Where: Inova Fair Oaks Medical Campus
Auditorium – Lower Level
3580 Joseph Siewick Drive, Fairfax, VA
Inova Fair Oaks Hospital is recognized as one of the best
in Northern Virginia, with safety as our number one priority.
We are seeking experienced Registered Nurse and
Registered Nurse Graduates, as well as Clinical Technicians.
See our facility and meet with leaders from various
departments including Critical Care, Emergency
Department, Labor and Delivery, NICU, Obstetrics,
Operating Room, Pediatrics and more.
We wanted to spread the word. The Fairfax is hosting a job fair this May. Details below.
9140 Belvoir Woods Pkwy Fort Belvoir, VA
Corner of Telegraph Rd. and Route 1
Monday, May 9 from 11 to 4
Bringing a smile to a residents face is the most rewarding feeling that you can get from your job.
The advantage of working at The Fairfax goes far beyond a beautiful work environment.
We have great benefits for full time positions and flexible schedules for all positions.
Health care and dependent care flexible spending accounts- Comprehensive medical and prescription
drug plan Paid vacation, sick time, holiday and bereavement leave- Long-term service recognition
program- Life and accident insurance plans- Tuition reimbursement program- 401(k) retirement
savings plan- Wellness program- Dental plan- Vision plan
The Fairfax is always looking for talented, professional Team Members!
Do you have passion for working with seniors? Are you motivate and driven to be the best?
Are you ready to start your career, not just a job?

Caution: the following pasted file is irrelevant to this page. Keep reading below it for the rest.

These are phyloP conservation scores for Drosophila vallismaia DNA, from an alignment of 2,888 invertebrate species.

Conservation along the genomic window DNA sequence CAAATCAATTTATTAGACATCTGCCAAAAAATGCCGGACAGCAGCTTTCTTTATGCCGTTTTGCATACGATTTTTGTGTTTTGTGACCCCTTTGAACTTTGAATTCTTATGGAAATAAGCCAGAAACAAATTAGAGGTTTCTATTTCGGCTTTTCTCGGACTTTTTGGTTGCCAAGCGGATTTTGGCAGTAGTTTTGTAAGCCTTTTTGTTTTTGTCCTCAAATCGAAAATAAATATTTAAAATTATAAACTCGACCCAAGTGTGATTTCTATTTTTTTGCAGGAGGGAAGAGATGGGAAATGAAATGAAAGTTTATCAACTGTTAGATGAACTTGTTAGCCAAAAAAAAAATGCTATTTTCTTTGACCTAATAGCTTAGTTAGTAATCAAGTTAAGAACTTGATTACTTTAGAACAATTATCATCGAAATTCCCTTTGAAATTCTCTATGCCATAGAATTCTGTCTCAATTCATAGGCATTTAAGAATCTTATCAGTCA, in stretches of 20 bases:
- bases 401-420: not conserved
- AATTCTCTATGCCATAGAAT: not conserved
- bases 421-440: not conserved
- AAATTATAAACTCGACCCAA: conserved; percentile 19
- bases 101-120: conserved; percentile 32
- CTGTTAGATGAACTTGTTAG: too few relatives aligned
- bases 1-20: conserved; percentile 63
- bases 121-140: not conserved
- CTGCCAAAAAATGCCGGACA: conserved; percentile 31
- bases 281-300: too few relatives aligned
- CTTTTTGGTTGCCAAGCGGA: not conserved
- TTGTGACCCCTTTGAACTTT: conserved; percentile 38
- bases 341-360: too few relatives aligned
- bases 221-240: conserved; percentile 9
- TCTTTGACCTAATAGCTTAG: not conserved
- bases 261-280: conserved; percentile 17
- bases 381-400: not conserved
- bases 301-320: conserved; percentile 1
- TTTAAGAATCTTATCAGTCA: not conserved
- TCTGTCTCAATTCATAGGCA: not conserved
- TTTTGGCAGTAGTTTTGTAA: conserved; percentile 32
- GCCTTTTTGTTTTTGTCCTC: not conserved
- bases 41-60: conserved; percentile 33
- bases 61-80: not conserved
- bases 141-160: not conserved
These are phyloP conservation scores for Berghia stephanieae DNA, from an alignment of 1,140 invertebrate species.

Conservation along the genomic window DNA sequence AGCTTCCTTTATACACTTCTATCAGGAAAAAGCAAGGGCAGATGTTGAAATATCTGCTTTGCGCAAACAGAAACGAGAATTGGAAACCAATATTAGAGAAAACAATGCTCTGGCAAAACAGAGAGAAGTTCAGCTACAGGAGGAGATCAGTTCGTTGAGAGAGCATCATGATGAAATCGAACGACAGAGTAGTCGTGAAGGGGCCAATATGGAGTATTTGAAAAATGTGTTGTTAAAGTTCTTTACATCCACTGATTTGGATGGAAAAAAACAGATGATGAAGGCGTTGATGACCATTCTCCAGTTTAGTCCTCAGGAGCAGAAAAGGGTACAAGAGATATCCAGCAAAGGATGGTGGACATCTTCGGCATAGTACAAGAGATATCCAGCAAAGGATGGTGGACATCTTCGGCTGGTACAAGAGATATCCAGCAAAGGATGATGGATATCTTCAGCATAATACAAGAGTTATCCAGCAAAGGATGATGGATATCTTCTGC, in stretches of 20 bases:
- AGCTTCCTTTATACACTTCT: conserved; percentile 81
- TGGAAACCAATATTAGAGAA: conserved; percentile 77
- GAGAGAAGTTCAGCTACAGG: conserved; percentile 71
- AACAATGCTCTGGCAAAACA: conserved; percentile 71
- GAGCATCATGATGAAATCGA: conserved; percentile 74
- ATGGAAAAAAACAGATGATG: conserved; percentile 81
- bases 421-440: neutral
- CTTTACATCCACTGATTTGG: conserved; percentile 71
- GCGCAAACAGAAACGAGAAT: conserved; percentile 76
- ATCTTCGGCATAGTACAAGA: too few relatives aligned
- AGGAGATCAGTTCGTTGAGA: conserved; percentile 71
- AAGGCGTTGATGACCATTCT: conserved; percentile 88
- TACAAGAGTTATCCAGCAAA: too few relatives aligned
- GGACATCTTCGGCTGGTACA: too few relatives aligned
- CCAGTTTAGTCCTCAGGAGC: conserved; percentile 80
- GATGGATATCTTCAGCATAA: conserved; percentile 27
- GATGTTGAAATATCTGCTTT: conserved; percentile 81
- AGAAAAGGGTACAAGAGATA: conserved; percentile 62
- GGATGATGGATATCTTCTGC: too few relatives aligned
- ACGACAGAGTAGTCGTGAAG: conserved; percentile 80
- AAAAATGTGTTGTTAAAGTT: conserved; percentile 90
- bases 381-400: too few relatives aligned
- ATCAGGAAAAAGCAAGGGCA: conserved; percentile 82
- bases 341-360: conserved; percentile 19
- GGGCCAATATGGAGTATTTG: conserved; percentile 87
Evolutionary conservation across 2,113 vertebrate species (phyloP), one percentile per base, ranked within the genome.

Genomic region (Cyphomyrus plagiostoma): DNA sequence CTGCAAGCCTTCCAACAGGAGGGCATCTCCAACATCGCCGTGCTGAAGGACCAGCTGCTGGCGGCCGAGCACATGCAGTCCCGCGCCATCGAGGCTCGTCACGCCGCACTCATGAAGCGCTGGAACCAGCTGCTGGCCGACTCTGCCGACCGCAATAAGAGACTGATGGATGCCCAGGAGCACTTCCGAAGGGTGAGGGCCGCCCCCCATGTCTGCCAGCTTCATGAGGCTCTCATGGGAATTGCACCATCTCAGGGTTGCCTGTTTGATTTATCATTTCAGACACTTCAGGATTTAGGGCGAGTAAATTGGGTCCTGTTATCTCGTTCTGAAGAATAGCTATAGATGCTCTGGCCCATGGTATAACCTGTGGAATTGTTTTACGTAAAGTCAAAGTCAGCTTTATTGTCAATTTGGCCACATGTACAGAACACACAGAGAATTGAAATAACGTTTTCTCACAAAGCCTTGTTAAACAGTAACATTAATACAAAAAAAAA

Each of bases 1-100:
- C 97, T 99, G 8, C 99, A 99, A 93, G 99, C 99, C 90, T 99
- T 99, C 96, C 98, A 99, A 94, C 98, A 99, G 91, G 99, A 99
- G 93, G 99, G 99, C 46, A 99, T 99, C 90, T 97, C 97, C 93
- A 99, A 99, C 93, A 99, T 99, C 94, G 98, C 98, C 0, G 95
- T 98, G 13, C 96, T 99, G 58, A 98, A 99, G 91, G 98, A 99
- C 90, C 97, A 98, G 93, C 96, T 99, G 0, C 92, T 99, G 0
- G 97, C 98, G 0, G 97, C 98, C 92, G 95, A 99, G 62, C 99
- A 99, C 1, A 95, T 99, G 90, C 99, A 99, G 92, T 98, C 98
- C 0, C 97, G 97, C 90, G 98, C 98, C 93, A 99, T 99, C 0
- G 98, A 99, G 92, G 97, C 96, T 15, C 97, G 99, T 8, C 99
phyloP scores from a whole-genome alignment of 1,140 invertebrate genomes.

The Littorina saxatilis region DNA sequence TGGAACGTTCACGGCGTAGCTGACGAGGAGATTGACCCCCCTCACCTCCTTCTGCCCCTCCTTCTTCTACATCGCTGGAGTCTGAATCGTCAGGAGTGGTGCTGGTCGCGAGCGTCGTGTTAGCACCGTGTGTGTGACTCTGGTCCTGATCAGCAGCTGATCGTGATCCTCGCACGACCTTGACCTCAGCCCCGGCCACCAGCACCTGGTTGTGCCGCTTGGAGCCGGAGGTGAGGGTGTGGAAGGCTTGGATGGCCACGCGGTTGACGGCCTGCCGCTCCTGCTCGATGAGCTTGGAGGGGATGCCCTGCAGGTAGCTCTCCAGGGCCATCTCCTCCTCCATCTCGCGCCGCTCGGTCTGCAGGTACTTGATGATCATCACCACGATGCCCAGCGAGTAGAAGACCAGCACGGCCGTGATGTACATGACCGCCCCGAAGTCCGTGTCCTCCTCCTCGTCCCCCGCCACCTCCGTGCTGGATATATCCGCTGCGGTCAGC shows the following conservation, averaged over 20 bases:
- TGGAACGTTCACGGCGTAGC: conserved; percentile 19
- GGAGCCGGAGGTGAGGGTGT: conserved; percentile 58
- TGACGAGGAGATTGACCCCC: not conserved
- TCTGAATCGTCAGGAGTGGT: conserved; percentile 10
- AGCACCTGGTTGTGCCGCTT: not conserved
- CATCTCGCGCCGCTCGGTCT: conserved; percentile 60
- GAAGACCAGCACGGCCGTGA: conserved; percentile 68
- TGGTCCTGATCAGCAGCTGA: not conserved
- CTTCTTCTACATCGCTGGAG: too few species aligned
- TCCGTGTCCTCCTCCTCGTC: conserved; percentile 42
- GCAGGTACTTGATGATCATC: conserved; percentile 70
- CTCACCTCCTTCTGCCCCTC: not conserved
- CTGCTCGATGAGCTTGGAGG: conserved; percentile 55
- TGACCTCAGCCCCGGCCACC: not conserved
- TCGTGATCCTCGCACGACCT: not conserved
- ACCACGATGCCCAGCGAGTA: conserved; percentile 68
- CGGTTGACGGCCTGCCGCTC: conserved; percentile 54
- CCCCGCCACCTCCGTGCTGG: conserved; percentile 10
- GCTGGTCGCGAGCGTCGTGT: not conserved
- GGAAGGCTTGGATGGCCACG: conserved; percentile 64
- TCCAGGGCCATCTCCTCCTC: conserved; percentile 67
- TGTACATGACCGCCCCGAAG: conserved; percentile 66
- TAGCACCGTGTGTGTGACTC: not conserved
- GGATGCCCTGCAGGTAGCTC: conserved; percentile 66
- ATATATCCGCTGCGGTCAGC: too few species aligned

Then join us to at our Job Fair to learn how you can join our team of dedicated professionals.
ositions available Servers Cooks CNAs LPNs
Stop by for an interview at our Job Fair or apply online http://www.sunrise-careers.com/careers
For many students unexpected time off may feel like a blessing. Time to relax and repose. However the avid learner will recognize that this “extra” time is illusory. As a student you will still be expected to keep up with your assigned materials. What you miss is vital instruction time. For our Allied Health and Nursing students, this means time away from practice labs and clinical rotations. Each hour spent in lab or clinical is a vital learning opportunity. Time snowed in is best spent practicing your skills and reviewing.
We recommend that when faced with extra time you do some of the following.
We often fail to realize how important good organization is. This will mean different things to different people. However the key is to understand that you must optimize your time and workspace to best leverage your learning style and available resources.
This might mean cleaning your desk, moving furniture or organizing and digitizing notes. Knowing when things are due, and where things are will save you a great deal of time going forward.
The point here is not to model your workspace after some ideal, but to model it after your ideal. This may visually translate into a spartan desktop, or a chaotic maelstrom.
Part of the effort to organize will involve inventorying. This basically means assessing your physical resources as well as you intellectual resources. Are you really good at memorizing and recalling information? Great! But do you struggle with contextualizing that information? Do you have enough pens, batteries and the entire minutia required for studying well? Have you set an appointment to speak to a disabilities or academic success counselor?